For the first time in my life, I joined a CTF competition.
FLARE-On is a reverse engineering contest, developed by FireEye Lab’s Advanced Reverse Engineering team. Honestly, I didn’t know about its existence up until Mid/2016, which was when I met some of FLARE’s members (@williballenthin and @m_r_tz) – and i’m very glad I did. I learned a lot while doing these challenges, and for that, I can’t thank enough.
I’m very happy I ended up being one of the 124 winners, and will definitely participate next year. Check more stats about the CTF in this year’s conclusion post.
Alright, without further ado, here are my solutions:
Continue reading “FLARE-On 2016”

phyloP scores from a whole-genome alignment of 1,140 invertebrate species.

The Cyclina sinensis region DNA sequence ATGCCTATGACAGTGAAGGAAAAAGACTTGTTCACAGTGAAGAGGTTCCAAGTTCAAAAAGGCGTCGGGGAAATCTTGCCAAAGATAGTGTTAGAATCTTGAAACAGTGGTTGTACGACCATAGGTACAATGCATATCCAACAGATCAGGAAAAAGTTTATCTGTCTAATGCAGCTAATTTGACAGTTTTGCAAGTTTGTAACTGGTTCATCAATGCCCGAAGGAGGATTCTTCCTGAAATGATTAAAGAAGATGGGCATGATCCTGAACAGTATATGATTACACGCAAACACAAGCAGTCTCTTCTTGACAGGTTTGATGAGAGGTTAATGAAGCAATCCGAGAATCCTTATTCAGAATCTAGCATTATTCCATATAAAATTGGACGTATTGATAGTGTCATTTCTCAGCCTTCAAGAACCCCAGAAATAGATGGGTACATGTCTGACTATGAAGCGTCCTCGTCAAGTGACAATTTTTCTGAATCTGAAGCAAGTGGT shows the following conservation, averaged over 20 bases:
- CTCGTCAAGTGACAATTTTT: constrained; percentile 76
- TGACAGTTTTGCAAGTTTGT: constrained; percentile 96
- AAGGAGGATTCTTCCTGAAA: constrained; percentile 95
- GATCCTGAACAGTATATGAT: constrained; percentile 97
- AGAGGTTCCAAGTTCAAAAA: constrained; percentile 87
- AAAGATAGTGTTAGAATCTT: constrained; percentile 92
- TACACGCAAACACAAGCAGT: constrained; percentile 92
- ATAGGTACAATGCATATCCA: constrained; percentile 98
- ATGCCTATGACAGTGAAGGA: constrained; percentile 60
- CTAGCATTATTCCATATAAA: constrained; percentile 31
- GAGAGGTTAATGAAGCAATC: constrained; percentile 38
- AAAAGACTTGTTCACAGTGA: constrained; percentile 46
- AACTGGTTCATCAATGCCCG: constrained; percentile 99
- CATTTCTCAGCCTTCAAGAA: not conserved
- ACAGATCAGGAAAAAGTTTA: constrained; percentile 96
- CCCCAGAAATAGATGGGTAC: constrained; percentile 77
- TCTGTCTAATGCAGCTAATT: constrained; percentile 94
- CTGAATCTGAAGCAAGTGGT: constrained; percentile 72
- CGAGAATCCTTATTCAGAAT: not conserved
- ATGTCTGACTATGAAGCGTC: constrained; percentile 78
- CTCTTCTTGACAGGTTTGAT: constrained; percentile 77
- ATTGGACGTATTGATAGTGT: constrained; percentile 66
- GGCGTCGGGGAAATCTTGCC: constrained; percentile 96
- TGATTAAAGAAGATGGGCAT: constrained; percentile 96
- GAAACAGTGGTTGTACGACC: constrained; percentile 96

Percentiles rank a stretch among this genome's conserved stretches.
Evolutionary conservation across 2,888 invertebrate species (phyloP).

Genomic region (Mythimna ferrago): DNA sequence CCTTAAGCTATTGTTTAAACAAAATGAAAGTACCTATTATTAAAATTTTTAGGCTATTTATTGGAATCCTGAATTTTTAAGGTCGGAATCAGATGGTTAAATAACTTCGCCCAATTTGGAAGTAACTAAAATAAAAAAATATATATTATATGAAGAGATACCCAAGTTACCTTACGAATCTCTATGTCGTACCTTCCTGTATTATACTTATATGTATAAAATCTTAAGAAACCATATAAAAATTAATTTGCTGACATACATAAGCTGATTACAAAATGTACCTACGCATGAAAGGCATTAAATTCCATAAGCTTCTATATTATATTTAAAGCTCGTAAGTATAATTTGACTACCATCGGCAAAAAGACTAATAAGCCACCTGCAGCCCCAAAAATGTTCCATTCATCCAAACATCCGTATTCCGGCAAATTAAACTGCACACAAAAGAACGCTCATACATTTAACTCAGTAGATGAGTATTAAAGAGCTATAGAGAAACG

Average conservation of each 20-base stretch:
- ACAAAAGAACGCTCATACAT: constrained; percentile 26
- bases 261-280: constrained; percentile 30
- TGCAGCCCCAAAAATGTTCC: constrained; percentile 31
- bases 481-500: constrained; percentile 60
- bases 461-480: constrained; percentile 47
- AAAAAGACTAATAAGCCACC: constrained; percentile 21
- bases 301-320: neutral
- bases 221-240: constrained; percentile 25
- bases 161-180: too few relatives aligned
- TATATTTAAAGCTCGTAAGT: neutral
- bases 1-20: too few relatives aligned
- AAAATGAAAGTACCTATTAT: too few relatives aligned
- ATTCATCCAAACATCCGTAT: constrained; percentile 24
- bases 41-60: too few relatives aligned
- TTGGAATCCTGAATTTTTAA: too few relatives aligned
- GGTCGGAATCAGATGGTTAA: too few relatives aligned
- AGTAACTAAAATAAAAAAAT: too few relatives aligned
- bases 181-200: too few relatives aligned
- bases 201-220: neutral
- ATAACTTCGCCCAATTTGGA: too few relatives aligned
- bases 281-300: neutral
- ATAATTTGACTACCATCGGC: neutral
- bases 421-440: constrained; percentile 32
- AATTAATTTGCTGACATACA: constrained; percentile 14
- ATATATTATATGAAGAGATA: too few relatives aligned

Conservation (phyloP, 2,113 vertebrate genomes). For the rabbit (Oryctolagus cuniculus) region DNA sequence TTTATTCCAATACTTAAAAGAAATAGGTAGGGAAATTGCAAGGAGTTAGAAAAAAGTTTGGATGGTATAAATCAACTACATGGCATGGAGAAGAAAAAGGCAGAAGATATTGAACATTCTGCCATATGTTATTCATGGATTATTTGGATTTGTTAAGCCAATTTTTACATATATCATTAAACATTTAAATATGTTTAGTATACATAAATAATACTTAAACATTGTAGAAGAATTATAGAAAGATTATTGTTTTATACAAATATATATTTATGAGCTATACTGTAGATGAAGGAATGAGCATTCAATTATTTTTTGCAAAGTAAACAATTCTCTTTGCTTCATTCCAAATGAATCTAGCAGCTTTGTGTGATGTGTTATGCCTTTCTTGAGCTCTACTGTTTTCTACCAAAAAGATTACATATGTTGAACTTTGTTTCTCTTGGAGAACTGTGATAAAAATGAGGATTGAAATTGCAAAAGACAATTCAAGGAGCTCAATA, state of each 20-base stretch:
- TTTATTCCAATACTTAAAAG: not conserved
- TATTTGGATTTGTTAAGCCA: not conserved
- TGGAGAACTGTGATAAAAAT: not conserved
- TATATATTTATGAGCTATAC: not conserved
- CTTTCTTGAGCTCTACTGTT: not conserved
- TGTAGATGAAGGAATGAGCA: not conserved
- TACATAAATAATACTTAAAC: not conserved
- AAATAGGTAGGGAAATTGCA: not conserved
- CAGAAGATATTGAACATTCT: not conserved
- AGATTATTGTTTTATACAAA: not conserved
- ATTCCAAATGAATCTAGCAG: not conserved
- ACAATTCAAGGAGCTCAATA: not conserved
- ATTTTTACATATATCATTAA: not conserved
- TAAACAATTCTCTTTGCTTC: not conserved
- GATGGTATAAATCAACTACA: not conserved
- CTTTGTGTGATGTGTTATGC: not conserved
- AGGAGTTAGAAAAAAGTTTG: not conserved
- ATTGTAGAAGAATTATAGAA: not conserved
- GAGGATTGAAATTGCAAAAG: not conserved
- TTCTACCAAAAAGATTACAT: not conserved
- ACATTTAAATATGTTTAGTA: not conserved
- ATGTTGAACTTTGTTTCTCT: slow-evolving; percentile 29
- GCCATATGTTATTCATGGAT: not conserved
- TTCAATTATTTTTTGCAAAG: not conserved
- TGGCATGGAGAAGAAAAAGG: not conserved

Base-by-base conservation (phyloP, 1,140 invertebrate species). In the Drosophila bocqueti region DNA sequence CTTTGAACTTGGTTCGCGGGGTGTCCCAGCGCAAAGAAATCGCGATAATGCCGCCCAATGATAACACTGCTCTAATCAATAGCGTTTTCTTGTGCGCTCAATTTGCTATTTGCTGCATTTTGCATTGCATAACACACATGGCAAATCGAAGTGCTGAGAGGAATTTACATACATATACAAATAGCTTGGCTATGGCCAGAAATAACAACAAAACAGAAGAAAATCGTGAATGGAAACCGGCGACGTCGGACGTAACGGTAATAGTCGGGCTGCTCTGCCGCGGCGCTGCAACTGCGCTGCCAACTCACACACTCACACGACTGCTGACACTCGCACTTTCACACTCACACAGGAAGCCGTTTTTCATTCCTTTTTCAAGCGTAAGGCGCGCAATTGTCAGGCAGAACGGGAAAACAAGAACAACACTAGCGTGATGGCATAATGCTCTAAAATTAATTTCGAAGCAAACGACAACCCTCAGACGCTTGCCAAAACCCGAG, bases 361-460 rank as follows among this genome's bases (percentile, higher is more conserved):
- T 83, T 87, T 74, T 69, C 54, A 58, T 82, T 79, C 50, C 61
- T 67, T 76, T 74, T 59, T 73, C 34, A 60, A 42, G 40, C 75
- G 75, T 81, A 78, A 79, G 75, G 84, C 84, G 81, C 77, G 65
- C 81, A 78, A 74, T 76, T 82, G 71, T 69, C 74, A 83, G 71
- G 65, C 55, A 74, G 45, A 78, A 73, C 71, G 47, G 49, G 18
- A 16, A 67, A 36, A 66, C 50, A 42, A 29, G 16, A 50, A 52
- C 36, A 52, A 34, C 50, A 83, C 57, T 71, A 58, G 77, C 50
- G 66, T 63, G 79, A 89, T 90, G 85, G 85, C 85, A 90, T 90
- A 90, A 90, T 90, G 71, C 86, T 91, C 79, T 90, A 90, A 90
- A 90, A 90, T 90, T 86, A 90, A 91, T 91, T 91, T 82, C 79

Have you ever heard of this? It’s a pretty cool technique to load an arbitrary DLL into a process by taking advantage of the way Windows’ DLL search works. Quite honestly, I’ve never seen it in action on real malware, up until very recently.
There is a “launcher” floating around which uses not only DSOH, but some other pretty cool techniques to host malicious activity into the process of a legitimate (and signed) tool.
Continue reading “Malware Launcher using DLL Search Order Hijacking”
Remember when you could figure out what bank was being targeted by a Brazilian banking Trojan just by running “strings” against it? Well, that was a while ago.
There’s this decode function widespread among most banking Trojan samples that I get my hands on, especially those written in Delphi.
Let’s take a look!
Continue reading “Quick “how-to-decode” this banking Trojan encoded string”
“Brazil has a lot of banking Trojans” – is a sentence folks working the AV industry might have said/heard quite a few times.
Well, here’s a quick analysis on a random Brazilian banking Trojan. Spoiler alert: it’s a mess.
Continue reading “A random 2016 Brazilian Banking Trojan – Londer / jottvxz / Telax”